Early Childhood Care and Education
40% of children in the developing world live in extreme poverty and 10.5 million children under 5 die from preventable disease each year. Investing in quality Early Childhood Care and Education can improve their well-being and close the education and poverty gap.
Early childhood is defined as the period from birth to 8 years old. Quality Early Childhood Care and Education (ECCE) helps children develop their potential and promotes their social, emotional, physical and cognitive development. Young children, especially the poorest and most disadvantaged, who benefit from ECCE services are more likely to be healthy, ready to learn, and stay longer and perform better in school.
Progress on improving access to ECCE has been strong in the last decade. In 2009, 46% of the world’s children were enrolled in pre-primary education compared to 33% in 1999. In South and West Asia enrolment more than doubled and shot up to 26 million. Child mortality rates have declined from 12 million deaths in 1990 to 7.6 million in 2010.
The worldwide increased participation in pre-primary education is encouraging but is still limited and unequal in developing countries, especially for the most disadvantaged children. Sub-Saharan Africa and Arab states showed the lowest gross enrollment ratios- 18% and 21% respectively in 2009. In some countries, children from privileged background are four times more likely to receive pre primary education than poor children.
The main challenge for implementing ECCE programs in developing countries is reaching the poorest populations through effective and targeted interventions.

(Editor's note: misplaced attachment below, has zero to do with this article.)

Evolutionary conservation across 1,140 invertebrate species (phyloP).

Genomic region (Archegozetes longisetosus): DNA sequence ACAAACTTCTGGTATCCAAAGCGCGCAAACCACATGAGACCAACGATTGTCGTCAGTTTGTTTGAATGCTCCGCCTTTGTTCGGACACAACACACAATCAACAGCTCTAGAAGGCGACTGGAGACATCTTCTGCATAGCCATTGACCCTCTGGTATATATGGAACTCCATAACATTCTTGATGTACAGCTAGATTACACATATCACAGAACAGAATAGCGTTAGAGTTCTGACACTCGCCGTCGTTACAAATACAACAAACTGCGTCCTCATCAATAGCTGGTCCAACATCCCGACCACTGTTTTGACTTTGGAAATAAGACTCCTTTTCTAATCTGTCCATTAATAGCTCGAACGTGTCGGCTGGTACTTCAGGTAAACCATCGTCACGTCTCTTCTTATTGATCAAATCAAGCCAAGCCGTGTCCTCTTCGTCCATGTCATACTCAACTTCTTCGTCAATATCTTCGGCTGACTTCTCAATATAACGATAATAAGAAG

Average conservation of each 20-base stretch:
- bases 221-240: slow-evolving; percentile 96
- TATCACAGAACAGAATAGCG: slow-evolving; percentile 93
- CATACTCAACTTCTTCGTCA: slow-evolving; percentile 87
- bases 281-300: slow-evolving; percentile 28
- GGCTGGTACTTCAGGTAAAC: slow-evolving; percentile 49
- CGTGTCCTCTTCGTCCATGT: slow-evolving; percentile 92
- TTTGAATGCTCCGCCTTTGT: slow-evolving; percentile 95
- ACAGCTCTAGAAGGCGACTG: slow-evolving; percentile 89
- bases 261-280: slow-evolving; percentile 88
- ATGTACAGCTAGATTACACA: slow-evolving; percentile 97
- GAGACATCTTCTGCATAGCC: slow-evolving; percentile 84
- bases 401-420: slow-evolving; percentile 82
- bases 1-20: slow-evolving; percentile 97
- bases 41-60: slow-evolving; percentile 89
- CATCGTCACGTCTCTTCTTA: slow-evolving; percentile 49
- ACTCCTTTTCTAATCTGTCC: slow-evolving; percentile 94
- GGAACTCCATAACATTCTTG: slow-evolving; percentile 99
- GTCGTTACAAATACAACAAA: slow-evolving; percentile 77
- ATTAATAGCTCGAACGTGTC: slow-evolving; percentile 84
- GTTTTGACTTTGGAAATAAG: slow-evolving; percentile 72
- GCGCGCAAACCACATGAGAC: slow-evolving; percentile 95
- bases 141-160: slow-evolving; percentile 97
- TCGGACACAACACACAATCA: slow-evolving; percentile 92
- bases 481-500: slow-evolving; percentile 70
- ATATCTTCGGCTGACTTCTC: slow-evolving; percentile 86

Other significant obstacles to the expansion of ECCE services include:
In addition, the quality of the ECCE services is often less than adequate. In many sub-Saharan countries, the quality of infrastructure, teaching-learning materials, and ECCE curricula are often very poor and not well adapted to the needs of children. Qualified teachers and educators are also scarce.
We ensure that more children in developing countries have access to affordable and good quality ECCE services through:
Mobilizing the political will of partners to expand ECCE opportunities: GPE has a mandate to accomplish ECCE and 24 of our partner countries pledged to support ECCE at the GPE Replenishment Conference in November 2011. These commitments will create an enabling environment for children to begin learning at an early age.
Technical support and knowledge sharing: GPE plays a leadership role by disseminating best practices among its partner countries on how to develop effective, alternative and high quality ECCE programs for all children including the poorest.